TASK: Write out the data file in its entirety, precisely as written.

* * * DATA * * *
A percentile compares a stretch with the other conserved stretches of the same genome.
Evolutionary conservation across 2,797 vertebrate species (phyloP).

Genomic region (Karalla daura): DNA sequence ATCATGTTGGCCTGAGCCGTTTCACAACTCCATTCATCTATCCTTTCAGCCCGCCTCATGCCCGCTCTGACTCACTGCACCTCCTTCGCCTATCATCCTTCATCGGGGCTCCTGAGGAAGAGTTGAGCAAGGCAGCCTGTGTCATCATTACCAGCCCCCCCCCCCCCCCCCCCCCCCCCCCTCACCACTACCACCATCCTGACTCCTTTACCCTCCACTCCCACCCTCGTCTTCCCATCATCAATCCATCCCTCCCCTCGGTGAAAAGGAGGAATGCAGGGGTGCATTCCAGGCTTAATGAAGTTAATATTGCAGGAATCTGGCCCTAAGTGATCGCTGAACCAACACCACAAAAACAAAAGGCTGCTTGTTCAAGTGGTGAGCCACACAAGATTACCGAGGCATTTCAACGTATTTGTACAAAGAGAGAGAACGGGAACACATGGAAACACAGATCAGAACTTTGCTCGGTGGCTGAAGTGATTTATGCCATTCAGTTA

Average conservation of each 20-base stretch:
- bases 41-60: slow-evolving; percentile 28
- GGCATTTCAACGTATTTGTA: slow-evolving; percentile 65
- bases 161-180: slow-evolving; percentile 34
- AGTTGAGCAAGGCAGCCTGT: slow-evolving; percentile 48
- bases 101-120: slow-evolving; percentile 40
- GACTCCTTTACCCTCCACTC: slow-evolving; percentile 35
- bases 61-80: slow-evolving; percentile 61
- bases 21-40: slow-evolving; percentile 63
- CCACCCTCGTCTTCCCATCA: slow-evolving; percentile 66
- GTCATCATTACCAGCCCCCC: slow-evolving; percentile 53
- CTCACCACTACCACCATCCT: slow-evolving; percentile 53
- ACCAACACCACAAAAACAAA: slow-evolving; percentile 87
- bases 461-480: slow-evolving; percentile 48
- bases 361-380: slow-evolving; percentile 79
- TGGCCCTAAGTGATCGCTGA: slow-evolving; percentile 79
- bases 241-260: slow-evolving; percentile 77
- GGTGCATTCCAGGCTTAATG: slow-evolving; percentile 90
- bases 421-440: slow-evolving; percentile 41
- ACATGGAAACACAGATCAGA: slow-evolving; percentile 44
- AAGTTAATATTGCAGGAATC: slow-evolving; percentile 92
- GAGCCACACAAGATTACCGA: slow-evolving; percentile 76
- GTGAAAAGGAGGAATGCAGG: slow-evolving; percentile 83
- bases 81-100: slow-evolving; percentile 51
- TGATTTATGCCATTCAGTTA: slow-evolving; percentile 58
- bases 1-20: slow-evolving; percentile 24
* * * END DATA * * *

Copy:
A percentile compares a stretch with the other conserved stretches of the same genome.
Evolutionary conservation across 2,797 vertebrate species (phyloP).

Genomic region (Karalla daura): DNA sequence ATCATGTTGGCCTGAGCCGTTTCACAACTCCATTCATCTATCCTTTCAGCCCGCCTCATGCCCGCTCTGACTCACTGCACCTCCTTCGCCTATCATCCTTCATCGGGGCTCCTGAGGAAGAGTTGAGCAAGGCAGCCTGTGTCATCATTACCAGCCCCCCCCCCCCCCCCCCCCCCCCCCCTCACCACTACCACCATCCTGACTCCTTTACCCTCCACTCCCACCCTCGTCTTCCCATCATCAATCCATCCCTCCCCTCGGTGAAAAGGAGGAATGCAGGGGTGCATTCCAGGCTTAATGAAGTTAATATTGCAGGAATCTGGCCCTAAGTGATCGCTGAACCAACACCACAAAAACAAAAGGCTGCTTGTTCAAGTGGTGAGCCACACAAGATTACCGAGGCATTTCAACGTATTTGTACAAAGAGAGAGAACGGGAACACATGGAAACACAGATCAGAACTTTGCTCGGTGGCTGAAGTGATTTATGCCATTCAGTTA

Average conservation of each 20-base stretch:
- bases 41-60: slow-evolving; percentile 28
- GGCATTTCAACGTATTTGTA: slow-evolving; percentile 65
- bases 161-180: slow-evolving; percentile 34
- AGTTGAGCAAGGCAGCCTGT: slow-evolving; percentile 48
- bases 101-120: slow-evolving; percentile 40
- GACTCCTTTACCCTCCACTC: slow-evolving; percentile 35
- bases 61-80: slow-evolving; percentile 61
- bases 21-40: slow-evolving; percentile 63
- CCACCCTCGTCTTCCCATCA: slow-evolving; percentile 66
- GTCATCATTACCAGCCCCCC: slow-evolving; percentile 53
- CTCACCACTACCACCATCCT: slow-evolving; percentile 53
- ACCAACACCACAAAAACAAA: slow-evolving; percentile 87
- bases 461-480: slow-evolving; percentile 48
- bases 361-380: slow-evolving; percentile 79
- TGGCCCTAAGTGATCGCTGA: slow-evolving; percentile 79
- bases 241-260: slow-evolving; percentile 77
- GGTGCATTCCAGGCTTAATG: slow-evolving; percentile 90
- bases 421-440: slow-evolving; percentile 41
- ACATGGAAACACAGATCAGA: slow-evolving; percentile 44
- AAGTTAATATTGCAGGAATC: slow-evolving; percentile 92
- GAGCCACACAAGATTACCGA: slow-evolving; percentile 76
- GTGAAAAGGAGGAATGCAGG: slow-evolving; percentile 83
- bases 81-100: slow-evolving; percentile 51
- TGATTTATGCCATTCAGTTA: slow-evolving; percentile 58
- bases 1-20: slow-evolving; percentile 24